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Foods that Cause a Stroke and Increase the Risk of Strokes

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Foods that Cause a Stroke and Increase the Risk of StrokesA stroke is a condition where the blood supply to the brain is interrupted leading to death of a portion of the brain tissue. It is one of the major and most serious cardiovascular conditions to affect the elderly along with a heart attack. Indeed many of the risk factors and causes of a stroke are the same as coronary artery disease (CAD) which affects the heart. A major contributing factor in this regard is lifestyle – diet, exercise, body weight, cigarette smoking and alcohol consumption.

How do foods cause a stroke?

There are certain foods which are known to be major contributing factors to the development of a stroke. It is these foods along with the presence of other problems like high blood pressure and diabetes that can increase the likelihood of a stroke. These foods can therefore be said to be a causative factor although it is misleading to say that it plays a role in stroke entirely on its own. The main way that food causes a stroke is by contributing to high blood cholesterol, high blood pressure and obesity.

Do foods trigger a stroke?

Foods do not trigger a stroke. In medicine, a trigger factor is any event or substance that initiates the disease process thereby leading to the onset of the disease usually within minutes or hours. In this regards, certain foods can be seen to be a cause of a stroke and even a risk factor but cannot trigger a stroke. A person who suffers with a stroke was at risk of developing the condition for weeks or months and no specific food can suddenly bring on the condition entirely on its own.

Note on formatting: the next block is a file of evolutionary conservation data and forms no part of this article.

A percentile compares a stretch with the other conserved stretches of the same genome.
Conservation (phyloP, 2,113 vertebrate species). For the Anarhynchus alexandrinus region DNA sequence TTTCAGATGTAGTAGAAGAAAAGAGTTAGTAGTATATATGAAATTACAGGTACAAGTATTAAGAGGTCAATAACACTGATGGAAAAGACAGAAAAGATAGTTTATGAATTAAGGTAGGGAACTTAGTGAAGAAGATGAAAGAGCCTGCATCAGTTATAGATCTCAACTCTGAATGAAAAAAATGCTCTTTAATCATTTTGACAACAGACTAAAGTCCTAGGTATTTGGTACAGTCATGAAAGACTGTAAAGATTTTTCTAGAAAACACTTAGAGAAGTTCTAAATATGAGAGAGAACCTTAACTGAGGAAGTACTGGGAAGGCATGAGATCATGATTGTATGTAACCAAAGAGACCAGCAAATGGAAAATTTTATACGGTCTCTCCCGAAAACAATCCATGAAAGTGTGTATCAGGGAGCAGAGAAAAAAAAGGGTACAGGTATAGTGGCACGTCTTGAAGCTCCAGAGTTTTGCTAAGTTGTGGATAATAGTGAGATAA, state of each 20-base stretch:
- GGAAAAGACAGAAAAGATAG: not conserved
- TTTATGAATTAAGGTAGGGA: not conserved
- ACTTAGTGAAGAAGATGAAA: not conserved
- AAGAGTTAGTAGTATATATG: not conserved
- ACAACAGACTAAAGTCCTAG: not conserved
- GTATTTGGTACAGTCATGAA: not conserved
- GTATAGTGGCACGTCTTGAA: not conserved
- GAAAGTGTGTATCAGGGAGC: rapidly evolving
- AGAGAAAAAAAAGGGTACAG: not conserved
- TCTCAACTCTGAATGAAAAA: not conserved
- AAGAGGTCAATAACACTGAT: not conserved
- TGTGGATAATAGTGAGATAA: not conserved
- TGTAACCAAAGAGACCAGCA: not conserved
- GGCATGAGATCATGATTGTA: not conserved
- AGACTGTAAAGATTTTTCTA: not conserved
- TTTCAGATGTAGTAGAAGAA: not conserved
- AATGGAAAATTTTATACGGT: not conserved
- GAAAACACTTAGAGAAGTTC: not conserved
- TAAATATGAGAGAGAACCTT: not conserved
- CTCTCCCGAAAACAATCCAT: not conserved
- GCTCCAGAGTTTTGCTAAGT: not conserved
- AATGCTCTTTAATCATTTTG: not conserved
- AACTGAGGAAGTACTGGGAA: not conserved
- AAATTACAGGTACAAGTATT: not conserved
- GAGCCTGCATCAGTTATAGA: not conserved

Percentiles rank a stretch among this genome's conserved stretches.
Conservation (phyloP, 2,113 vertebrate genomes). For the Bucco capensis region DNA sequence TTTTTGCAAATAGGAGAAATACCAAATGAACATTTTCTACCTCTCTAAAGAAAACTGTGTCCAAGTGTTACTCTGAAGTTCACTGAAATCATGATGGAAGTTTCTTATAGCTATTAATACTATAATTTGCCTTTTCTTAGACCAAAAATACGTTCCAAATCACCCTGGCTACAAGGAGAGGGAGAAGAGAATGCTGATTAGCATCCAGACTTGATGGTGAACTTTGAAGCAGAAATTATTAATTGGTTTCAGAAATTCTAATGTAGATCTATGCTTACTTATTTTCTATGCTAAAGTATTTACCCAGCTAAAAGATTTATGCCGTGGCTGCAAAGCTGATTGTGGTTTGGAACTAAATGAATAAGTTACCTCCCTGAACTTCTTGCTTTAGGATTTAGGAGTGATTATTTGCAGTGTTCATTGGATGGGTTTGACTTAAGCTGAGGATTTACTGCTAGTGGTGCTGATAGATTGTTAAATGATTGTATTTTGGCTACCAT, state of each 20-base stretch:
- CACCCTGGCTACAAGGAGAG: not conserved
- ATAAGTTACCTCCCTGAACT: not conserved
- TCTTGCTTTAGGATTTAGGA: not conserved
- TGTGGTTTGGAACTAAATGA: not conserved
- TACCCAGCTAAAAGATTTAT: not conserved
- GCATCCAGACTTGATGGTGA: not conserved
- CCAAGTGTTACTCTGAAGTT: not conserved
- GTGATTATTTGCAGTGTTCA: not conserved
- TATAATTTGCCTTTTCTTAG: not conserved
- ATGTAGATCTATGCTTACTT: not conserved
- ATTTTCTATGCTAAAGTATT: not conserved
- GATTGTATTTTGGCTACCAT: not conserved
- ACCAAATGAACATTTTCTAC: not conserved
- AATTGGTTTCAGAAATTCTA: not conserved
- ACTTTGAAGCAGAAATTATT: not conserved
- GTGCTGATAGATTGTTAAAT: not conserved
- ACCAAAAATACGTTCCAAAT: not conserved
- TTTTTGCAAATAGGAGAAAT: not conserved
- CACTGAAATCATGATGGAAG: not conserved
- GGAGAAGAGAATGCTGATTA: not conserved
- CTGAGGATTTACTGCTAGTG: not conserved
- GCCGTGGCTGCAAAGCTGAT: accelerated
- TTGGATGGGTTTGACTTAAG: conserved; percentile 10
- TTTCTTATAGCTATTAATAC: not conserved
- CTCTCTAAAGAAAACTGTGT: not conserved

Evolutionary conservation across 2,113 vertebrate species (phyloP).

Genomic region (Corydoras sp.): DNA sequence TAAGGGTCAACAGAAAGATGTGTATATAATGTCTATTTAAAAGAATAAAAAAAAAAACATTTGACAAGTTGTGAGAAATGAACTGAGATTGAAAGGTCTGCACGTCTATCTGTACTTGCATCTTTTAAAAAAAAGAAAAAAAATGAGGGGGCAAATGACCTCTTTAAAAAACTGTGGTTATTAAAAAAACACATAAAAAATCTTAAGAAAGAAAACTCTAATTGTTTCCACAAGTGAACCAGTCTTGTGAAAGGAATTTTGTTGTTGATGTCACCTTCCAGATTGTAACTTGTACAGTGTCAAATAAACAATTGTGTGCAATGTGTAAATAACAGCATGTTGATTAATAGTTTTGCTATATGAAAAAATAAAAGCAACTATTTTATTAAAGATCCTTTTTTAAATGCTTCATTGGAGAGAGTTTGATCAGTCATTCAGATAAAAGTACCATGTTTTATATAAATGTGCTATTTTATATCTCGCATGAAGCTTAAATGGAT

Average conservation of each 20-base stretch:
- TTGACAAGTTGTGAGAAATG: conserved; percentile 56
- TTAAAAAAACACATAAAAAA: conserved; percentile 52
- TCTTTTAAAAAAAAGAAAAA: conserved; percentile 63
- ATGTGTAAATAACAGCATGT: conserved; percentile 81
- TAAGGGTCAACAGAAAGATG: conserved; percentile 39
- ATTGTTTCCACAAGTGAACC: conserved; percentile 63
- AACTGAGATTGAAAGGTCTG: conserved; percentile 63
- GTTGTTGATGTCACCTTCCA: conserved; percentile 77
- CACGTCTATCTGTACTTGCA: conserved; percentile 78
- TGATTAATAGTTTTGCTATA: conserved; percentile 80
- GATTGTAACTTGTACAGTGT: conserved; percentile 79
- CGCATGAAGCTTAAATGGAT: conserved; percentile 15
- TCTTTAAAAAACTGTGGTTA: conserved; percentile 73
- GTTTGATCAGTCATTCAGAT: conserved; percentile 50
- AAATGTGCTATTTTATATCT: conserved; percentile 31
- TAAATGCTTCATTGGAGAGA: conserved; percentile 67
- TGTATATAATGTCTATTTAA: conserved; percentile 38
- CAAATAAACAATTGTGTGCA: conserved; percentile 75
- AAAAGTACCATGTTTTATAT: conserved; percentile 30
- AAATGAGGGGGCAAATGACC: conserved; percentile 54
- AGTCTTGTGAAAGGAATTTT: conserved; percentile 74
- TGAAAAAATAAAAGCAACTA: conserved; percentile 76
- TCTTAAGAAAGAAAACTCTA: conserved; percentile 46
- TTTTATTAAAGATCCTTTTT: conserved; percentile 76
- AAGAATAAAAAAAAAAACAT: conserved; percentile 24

The role of foods and diet in a stroke

There are three important factors to consider when look at the role of food and dietary habits in the development of a stroke.

  • Fatty foods
  • Obesity
  • Blood pressure

It is surprising to know that cholesterol in the diet only accounts for some 20% of the cholesterol in the body. The rest of the cholesterol is made in the body. However, the fats in the blood are a bit more complicated than just the presence of cholesterol. Another type of fat known as triglyceride is just as important in causing diseases associated with fatty plaques in the wall of blood vessels (atherosclerosis). It also plays an important role in elevated blood cholesterol.

When the body does not properly metabolize fats and especially when a person is obese, these fats can exist in forms that will stick to the wall of the blood vessel. This gradually narrows the blood vessel. With a stroke, it is the neck arteries that are commonly affected and over time there is less oxygen rich blood reaching the brain. Should these narrowed blood vessels suddenly be blocked by a clot, then a stroke can occur. This is known as a thrombotic or embolic stroke – the most common types of stroke.